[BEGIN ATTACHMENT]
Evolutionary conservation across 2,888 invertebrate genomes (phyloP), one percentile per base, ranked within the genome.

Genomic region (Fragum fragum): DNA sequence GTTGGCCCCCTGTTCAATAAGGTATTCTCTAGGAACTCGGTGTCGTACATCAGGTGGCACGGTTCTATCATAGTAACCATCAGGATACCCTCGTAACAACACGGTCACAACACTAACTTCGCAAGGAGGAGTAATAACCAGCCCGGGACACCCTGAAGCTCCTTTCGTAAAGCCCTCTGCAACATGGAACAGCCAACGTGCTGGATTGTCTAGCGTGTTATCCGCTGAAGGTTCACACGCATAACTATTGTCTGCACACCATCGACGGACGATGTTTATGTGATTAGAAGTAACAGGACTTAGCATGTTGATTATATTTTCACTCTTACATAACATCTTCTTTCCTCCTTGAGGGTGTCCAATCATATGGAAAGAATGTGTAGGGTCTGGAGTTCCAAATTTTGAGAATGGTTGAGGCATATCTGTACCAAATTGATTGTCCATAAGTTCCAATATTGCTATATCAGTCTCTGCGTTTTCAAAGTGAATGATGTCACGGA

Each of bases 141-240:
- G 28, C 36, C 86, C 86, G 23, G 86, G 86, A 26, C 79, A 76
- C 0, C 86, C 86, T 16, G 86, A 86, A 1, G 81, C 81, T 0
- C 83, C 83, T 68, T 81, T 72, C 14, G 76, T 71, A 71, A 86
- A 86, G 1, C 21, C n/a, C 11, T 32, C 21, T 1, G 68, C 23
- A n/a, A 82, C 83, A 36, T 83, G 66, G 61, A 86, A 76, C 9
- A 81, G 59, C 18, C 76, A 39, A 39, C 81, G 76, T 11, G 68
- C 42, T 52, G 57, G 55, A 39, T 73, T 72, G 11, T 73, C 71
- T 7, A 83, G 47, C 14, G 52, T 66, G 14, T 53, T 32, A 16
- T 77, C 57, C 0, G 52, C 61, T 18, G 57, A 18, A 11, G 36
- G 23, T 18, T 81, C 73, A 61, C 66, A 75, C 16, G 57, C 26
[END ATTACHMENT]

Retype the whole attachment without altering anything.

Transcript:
Evolutionary conservation across 2,888 invertebrate genomes (phyloP), one percentile per base, ranked within the genome.

Genomic region (Fragum fragum): DNA sequence GTTGGCCCCCTGTTCAATAAGGTATTCTCTAGGAACTCGGTGTCGTACATCAGGTGGCACGGTTCTATCATAGTAACCATCAGGATACCCTCGTAACAACACGGTCACAACACTAACTTCGCAAGGAGGAGTAATAACCAGCCCGGGACACCCTGAAGCTCCTTTCGTAAAGCCCTCTGCAACATGGAACAGCCAACGTGCTGGATTGTCTAGCGTGTTATCCGCTGAAGGTTCACACGCATAACTATTGTCTGCACACCATCGACGGACGATGTTTATGTGATTAGAAGTAACAGGACTTAGCATGTTGATTATATTTTCACTCTTACATAACATCTTCTTTCCTCCTTGAGGGTGTCCAATCATATGGAAAGAATGTGTAGGGTCTGGAGTTCCAAATTTTGAGAATGGTTGAGGCATATCTGTACCAAATTGATTGTCCATAAGTTCCAATATTGCTATATCAGTCTCTGCGTTTTCAAAGTGAATGATGTCACGGA

Each of bases 141-240:
- G 28, C 36, C 86, C 86, G 23, G 86, G 86, A 26, C 79, A 76
- C 0, C 86, C 86, T 16, G 86, A 86, A 1, G 81, C 81, T 0
- C 83, C 83, T 68, T 81, T 72, C 14, G 76, T 71, A 71, A 86
- A 86, G 1, C 21, C n/a, C 11, T 32, C 21, T 1, G 68, C 23
- A n/a, A 82, C 83, A 36, T 83, G 66, G 61, A 86, A 76, C 9
- A 81, G 59, C 18, C 76, A 39, A 39, C 81, G 76, T 11, G 68
- C 42, T 52, G 57, G 55, A 39, T 73, T 72, G 11, T 73, C 71
- T 7, A 83, G 47, C 14, G 52, T 66, G 14, T 53, T 32, A 16
- T 77, C 57, C 0, G 52, C 61, T 18, G 57, A 18, A 11, G 36
- G 23, T 18, T 81, C 73, A 61, C 66, A 75, C 16, G 57, C 26